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Martha Speaks Now on PBS
Q&A with the creators of the new series
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Guess who’s coming to PBS? It’s Martha, the unassuming, loquacious and forthright mutt whose ingestion of alphabet soup turns her into, as one reviewer noted, the “Mr. Ed of the canine world.” Bark recently connected with Susan Meddaugh, Martha’s creator, and Carol Greenwald, WGBH Senior Executive Producer, to learn more about this milestone event.

Bark: Who is Martha? How did you develop this remarkable dog—was there a “bulb going off” moment? Did you immediately run your studio and start sketching?

 

Susan Meddaugh: Martha was our first dog. She was a stray, a real combo package of breeds. She had been on the street for a while when a friend of ours found her. Actually she found our friend, who was working in her front yard. Martha sat down beside her and refused to move, thereby cleverly forcing her to help her. After all her attempts to find Martha’s home failed (and since she had several cats and no room for a dog), our friend called us.

 

Martha was so skinny we could see her ribs, plus she had the whole flea population of eastern Massachusetts on her back. We were soon to discover that she wasn’t housebroken, and had a habit of eating the furniture. We wondered whether it had been a good idea to take her home. We named her after our friend Martha, who had been the one to call us, and was therefore responsible for our new addition to the family, however it might work out.

 

Fortunately, after a while, the essential Martha began to emerge. She was smart, interesting, expressive, opinionated and very drawable. I was writing and illustrating children’s books, and it was obvious that Martha needed a book of her own.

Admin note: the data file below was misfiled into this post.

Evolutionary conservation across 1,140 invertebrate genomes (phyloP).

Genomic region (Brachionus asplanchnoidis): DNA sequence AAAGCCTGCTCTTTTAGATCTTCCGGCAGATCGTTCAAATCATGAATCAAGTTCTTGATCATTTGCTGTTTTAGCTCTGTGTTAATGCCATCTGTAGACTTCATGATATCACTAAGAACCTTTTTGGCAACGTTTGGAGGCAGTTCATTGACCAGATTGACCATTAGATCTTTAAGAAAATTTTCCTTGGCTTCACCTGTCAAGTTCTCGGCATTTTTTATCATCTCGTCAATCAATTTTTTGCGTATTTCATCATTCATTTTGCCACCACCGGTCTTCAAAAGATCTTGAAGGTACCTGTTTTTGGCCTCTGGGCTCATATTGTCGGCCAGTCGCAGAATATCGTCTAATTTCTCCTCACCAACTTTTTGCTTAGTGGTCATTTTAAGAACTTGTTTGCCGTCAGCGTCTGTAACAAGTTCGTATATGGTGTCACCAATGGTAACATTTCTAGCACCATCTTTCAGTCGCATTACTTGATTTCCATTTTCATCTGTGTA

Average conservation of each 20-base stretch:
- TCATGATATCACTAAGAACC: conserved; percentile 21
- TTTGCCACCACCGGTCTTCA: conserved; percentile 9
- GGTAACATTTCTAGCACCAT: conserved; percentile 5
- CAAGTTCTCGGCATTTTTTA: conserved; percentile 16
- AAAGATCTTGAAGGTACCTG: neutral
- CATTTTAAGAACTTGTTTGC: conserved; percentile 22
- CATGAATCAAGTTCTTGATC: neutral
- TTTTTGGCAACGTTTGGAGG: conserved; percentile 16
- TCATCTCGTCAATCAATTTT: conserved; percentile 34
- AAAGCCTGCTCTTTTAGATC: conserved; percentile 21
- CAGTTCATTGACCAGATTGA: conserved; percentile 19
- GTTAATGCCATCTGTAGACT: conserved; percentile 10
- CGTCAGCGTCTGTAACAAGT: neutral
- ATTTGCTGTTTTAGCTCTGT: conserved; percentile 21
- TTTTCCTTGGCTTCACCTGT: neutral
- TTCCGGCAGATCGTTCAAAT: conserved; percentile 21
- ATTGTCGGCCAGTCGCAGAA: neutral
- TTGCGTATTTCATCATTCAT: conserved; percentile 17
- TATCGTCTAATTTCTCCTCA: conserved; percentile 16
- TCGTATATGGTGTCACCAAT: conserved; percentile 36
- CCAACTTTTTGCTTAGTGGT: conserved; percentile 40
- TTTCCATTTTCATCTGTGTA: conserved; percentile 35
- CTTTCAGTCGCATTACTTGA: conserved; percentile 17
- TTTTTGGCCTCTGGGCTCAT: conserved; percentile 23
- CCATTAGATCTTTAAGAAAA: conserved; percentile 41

Which leads me to my son, Niko. I had the right occupation, the right child, the right dog and the perfect moment. I had already put Martha in some of my children’s books, usually just slipping her into the background. She had also found her first co-starring role with Helen in The Witches’ Supermarket. But she wasn’t yet talking. My son, seven years old at the time, was sitting at the table eating alphabet soup. Of course, Martha was right next to him, almost in his lap. It was his creative question—“Mom, if Martha-dog ate alphabet soup, would she speak?”—that put all the pieces together. The personality of the dog, plus Niko’s question, immediately suggested a visual image of the soup letters going into Martha’s mouth and up to her brain. Of course, this required a novel approach to the way the brain is connected to the digestive system.

I did not rush to my studio and immediately sketch out the story. This idea was just the beginning of a story, which would go through a couple of versions before it fell into place. The main question after the initial idea was, what would Martha do or say if she had the gift of gab?

B: How much of this was informed by Martha herself?

SM: Obviously, the personality of Martha is completely inspired by the real dog, and the attitude was already there. Martha would let me know what to do with the story. So what would she do, being Martha? She would be opinionated, outspoken—she would speak for the dog, letting people know what dogs are really thinking. But being a dog, she wouldn’t necessarily know when not to say what was on her mind. In Martha’s world, she is still a dog. The only thing unusual about her is her ability to speak. She’s not a person, and she will always see the world through the eyes of a dog.

B: Have you ever heard of children feeding alphabet soup to their dogs, hoping that their dogs would talk too? 

SM: I have heard of that happening, but I’ve heard it from adults who mostly are happy that their children are so taken with a story that they would try that. As for the kids, I think it’s just a wonderful possibility, sort of like the children who ask me, “Did Martha really talk?” I can tell they don’t really believe she spoke, but still, they hold on to the sliver of hope that just maybe she did. Also, it’s quite clear in the books and in the TV series that Skits cannot speak, even after many bowls of alphabet soup. So they are forewarned that even the family’s other dog isn’t bilingual, and that so far, there’s only one Martha.

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Submitted by Kathy | March 2 2013 |

I think this series is really wonderful I'm delighted to see how animals are depicted with such love and respect I love the drawings too So keen on presenting the actual agile movements of a dog
It has become my favorite show and I don't have kids of my own Ha ha

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